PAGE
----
The American Standard Code for Information Interchange was developed in the 1960s for use in teletype machines and similar devices. It also anticipated use by computers, although computer networking at the time was still largely theoretical. It was not intended to be used as an internal computer character set, but it became the standard character set, partly due to the influence of UNIX. It still exists today as the first 128 code points of Unicode.
The first 32 characters and the last character are control codes. Each control code has a very specific function.
null. ASCII was designed specifically for use with punched paper tape. Each row contains one character. A hole in the tape represented a 1 bit. A row with no punches was empty tape, or leader. A row with no punches was considered null and should be ignored by the receiver.
delete. To delete a character on a tape, punch out all of the holes in the row. A character containing only 1 bits should be ignored by the receiver.
device control one. Turn the paper tape reader on.
device control two. Turn the paper tape puncher on.
device control three. Turn the paper tape reader off.
device control four. Turn the paper tape puncher off.
backspace. Move the print head back one space. This was not a deletion. Deletion is done on the paper tape with del.
tabulation. Advance to the next tabstop. ASCII did not provide a way to define tabstops, nor did it define a default tab spacing. We still do not have an international tabstop standard. tab was not intended to be a data separator. That was what us was for.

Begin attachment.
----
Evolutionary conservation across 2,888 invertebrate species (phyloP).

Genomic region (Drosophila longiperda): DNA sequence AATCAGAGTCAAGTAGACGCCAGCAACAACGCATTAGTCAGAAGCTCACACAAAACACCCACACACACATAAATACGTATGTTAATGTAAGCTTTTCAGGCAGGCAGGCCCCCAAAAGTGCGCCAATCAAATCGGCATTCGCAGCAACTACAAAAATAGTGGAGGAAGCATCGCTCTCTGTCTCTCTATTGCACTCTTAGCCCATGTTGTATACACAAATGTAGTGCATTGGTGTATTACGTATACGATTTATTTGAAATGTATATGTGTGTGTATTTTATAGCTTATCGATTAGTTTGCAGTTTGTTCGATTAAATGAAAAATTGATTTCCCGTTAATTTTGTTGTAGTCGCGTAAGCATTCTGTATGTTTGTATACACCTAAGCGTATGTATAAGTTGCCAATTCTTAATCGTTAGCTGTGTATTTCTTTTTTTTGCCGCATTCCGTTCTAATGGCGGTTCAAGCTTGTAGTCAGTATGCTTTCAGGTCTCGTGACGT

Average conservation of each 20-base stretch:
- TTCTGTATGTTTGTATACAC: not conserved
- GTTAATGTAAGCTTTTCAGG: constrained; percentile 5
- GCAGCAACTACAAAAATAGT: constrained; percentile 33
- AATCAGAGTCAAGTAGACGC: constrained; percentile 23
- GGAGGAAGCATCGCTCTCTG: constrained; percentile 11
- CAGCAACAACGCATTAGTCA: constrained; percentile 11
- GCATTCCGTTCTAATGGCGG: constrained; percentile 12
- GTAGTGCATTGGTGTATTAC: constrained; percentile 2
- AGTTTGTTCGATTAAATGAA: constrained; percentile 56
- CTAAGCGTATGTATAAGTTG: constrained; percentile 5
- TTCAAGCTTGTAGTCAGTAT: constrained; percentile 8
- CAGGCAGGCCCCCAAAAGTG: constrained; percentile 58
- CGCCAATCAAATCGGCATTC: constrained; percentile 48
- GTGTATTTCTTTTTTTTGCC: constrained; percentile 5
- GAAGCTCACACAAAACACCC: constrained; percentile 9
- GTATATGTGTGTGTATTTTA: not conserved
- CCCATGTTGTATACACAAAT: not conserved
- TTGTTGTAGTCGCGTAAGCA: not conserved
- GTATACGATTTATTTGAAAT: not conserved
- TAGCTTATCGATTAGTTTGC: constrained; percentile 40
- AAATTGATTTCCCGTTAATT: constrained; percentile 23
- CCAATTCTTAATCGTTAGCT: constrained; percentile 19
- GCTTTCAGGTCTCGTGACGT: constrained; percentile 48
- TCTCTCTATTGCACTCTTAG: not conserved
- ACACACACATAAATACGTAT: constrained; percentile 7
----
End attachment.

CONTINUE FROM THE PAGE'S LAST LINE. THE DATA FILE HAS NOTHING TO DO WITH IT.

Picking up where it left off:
carriage return. Move the print head to the left edge. cr and lf were usually used together.
line feed. Roll the paper ahead one line.
form feed. Eject the current page, advancing to the top of the next page.
vertical tabulation. Roll the paper ahead to the next vertical tabstop. Again, ASCII did not provide a way to define vertical tabstops, nor did it define a default vertical spacing.
start of heading. A message could have an optional header that could include delivery or routing information.
start of text. A message starts with this character.
end of text. A message ends with this character.
end of tranmission block. This allowed for breaking a long message into smaller blocks that could be individually acknowledged.
acknowledge. The message was received.
negative acknowledge. The message was not received correctly.
end of transmission.
end of medium. This could mark the end of a tape.
enquiry. Ask the other station to identify itself. Some teletypes, on receiving this character, would automatically reply with a preprogrammed string.
bell. Ring the bell to get the operator's attention.
synchronous idle. In the synchronous transmission mode, the channel is given a steady stream of bits with no framing bits around the characters. The two stations synchronize a character clock, so that they agree on when it is time to start the next character. When a sender has nothing to send, it sends the syn character. The receiver can look for a pattern of syn characters for synchronization.
cancel. The remainder of the message will not be sent. Oops.
substitute. The character that was supposed to be sent was somehow lost. Oops.
shift out. Switch to an alternate character set. Early in the design of ASCII, this was going to be used to access lower case, similar to the use of shift on keyboards. so and si were retained for accessing an alternate character set. It was sometimes used to select the ribbon color.
escape. esc was another way of accessing an alternate character set. One use of esc was to add an eight bit to the next character.
data link escape. Do not treat the next character as a control character.
Some of these codes are still reflected in modern keyboards (delbstabesc) but now have very different meanings. The original purpose of the ctrl key was to generate these control characters